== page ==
Bingo Industries West Melbourne Facility is established on a site acquired 18 months ago by the company, with Bingo pouring $23 million into the facility since then. The site allows Bingo to convert waste into seven different products and has capacity for around 300,000 tonnes per annum. The company aims to achieve a 75 per cent recovery rate on-site.

At Webb Dock, Alex Fraser has worked with contractor Civilex to develop a heavy-duty pavement which incorporates reclaimed asphalt pavement (RAP) that meets VicRoads guidelines. The pavement base layers are comprised recycled glass sand and recycled concrete.

As part of the Level Crossing Removal Project, the Western Program Alliance used Alex Fraser’s recycled sand as bedding material for the combined services conduit housing the communications and power cables. The grade separation was undertaken at Kororoit Creek Road in Melbourne. The low embodied energy material replaces virgin sand with all 900 tonnes diverted from landfill at a lower cost.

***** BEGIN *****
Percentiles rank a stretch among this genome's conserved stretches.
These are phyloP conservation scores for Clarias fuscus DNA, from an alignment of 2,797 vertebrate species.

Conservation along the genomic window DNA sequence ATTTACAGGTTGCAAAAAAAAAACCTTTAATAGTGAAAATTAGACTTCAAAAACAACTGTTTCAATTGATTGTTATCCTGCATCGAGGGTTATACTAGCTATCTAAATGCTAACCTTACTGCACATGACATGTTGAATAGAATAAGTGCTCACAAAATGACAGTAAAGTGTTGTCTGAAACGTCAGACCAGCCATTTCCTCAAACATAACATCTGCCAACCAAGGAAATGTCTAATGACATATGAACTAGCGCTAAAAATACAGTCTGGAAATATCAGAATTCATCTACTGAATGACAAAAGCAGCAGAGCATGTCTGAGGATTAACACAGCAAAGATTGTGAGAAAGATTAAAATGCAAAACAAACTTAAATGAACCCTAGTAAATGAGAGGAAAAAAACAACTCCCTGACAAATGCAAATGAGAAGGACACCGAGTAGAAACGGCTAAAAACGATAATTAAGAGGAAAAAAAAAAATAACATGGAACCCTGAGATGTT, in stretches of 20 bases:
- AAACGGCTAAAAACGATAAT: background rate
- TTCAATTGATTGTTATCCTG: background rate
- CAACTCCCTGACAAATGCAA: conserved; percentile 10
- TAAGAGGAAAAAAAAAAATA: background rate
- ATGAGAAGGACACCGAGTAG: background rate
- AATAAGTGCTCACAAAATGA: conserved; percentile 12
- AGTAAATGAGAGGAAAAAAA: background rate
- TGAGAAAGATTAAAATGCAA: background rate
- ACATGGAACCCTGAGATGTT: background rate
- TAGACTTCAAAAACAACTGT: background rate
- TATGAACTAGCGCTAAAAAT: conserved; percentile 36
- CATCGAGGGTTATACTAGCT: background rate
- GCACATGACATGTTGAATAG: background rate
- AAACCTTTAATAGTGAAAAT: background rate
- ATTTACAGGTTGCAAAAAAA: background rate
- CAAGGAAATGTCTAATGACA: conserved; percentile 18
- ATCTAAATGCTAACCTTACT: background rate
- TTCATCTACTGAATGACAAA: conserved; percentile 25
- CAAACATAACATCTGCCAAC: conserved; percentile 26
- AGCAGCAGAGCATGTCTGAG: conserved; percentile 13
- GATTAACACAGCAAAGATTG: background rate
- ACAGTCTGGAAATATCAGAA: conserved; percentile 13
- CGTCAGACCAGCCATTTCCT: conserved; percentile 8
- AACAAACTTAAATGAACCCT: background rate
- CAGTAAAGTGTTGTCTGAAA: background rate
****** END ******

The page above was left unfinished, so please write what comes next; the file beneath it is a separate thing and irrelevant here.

Finally, Waste Management Review got to explore where Alex Fraser’s recycling happens, touring its Laverton North supply hub where more than one million tonnes of C&D waste, and one billion bottles of glass waste is reprocessed to make the quality construction materials needed to build greener roads.

A climb to the top of Alex Fraser’s high recycled technology asphalt plant topped off the excursion. The new $18 million faciliity is capable of producing over half a million tonnes of green asphalt per year, utilising the recycled glass sand and RAP produced in its collocated recycling facilities.

Shifting material focus, the Organics and Composting Tour’s first stop took attendees to the South Melbourne Market, where they were told about the market’s 32 tonne a year dehydrating compost initiative.

From there, VWMA and AORA directed the tour bus to Sacyr’s new indoor compositing facility. Michael Wood, Sacyr Environment Australia Consultant, guided the group through the 120,000 tonnes per annum facility, and explained the challenges associated with adapting a European model to an Australian environment.

The group was then guided through Cleanaway’s South East Organic Processing Facility and food depackaging unit.